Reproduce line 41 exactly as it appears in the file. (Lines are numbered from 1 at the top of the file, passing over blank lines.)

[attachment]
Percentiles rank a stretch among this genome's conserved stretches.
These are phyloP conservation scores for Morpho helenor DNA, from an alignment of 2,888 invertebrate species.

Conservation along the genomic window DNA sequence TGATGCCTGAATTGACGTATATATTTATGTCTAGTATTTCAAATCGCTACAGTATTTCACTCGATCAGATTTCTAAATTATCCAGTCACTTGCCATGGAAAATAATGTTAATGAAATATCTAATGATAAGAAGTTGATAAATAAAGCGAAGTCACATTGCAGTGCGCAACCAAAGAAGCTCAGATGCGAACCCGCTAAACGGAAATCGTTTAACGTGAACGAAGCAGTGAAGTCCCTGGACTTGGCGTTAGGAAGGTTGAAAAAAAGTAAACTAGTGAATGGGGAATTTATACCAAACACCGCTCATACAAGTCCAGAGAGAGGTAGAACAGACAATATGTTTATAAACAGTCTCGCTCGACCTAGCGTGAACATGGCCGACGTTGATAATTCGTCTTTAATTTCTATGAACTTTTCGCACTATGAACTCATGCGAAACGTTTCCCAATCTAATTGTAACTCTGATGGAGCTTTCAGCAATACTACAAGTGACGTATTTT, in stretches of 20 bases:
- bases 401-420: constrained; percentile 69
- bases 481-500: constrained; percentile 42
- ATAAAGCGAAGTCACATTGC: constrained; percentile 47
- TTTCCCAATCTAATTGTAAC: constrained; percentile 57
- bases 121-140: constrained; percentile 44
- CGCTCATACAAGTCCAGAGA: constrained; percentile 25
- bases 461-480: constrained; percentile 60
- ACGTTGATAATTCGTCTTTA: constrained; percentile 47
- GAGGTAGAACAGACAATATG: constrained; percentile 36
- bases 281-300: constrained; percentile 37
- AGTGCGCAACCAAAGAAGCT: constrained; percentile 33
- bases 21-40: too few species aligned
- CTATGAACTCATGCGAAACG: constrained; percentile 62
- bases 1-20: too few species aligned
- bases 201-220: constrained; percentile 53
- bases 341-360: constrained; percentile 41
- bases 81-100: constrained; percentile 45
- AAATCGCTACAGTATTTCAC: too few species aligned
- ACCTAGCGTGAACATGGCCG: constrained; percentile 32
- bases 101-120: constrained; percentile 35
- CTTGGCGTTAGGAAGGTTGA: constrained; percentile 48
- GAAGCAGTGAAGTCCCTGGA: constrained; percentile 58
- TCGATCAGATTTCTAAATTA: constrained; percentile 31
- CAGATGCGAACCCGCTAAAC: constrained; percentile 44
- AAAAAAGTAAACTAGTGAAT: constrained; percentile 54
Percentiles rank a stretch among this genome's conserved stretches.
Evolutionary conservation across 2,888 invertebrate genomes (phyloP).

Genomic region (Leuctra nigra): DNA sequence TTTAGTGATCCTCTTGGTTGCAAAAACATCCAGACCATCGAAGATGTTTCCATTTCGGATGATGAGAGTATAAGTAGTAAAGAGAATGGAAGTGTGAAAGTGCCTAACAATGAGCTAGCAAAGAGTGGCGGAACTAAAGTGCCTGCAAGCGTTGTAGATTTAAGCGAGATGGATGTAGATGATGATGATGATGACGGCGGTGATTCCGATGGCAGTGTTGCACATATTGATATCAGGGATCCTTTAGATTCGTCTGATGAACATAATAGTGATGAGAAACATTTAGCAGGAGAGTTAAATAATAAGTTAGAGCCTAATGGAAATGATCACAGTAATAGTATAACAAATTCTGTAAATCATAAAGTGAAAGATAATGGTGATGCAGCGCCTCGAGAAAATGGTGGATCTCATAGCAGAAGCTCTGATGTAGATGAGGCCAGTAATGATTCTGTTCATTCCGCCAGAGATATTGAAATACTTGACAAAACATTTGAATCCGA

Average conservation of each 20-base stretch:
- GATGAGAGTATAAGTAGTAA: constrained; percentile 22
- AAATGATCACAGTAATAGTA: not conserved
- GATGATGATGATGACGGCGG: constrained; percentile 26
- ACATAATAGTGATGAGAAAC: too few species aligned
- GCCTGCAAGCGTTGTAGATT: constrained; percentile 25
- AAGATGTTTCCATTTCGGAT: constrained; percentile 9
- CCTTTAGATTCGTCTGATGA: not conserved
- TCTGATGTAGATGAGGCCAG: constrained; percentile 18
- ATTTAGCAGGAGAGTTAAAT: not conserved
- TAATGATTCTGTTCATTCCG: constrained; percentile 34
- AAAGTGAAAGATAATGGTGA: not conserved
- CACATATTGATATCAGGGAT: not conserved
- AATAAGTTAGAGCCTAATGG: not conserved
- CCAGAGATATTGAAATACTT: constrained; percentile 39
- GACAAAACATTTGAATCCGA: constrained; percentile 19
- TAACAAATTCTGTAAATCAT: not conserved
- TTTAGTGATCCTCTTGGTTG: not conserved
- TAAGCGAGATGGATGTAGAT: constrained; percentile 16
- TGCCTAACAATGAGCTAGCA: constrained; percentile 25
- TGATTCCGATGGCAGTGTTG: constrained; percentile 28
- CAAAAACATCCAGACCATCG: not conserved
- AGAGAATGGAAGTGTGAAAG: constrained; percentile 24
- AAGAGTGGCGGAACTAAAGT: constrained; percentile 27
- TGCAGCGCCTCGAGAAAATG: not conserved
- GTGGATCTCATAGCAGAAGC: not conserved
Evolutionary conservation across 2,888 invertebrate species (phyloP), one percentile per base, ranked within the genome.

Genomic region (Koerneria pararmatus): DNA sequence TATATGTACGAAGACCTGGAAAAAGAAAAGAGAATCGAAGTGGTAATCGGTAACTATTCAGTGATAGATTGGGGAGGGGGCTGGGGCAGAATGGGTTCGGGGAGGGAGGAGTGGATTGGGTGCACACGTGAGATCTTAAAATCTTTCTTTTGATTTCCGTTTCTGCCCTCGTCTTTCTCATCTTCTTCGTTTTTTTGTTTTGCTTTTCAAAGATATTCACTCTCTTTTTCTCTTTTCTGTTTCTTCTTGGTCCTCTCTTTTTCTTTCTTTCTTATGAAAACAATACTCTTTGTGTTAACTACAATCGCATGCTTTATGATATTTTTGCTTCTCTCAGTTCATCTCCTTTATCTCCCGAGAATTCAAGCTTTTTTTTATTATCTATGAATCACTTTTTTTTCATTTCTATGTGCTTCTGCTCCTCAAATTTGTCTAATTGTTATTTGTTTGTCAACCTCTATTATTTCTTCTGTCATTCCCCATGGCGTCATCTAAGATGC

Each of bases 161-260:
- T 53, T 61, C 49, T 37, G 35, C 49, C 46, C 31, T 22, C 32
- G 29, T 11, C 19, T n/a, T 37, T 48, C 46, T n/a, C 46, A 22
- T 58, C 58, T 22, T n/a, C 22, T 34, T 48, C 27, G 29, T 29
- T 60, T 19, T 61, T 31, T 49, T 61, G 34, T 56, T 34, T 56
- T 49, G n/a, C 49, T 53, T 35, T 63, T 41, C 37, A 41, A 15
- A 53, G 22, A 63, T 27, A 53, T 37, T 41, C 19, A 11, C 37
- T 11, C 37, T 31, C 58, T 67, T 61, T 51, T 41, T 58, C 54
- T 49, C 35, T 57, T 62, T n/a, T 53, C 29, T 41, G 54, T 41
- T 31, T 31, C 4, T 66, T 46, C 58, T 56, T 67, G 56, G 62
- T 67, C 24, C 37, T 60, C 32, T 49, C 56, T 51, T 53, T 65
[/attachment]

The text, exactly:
- ATTTAGCAGGAGAGTTAAAT: not conserved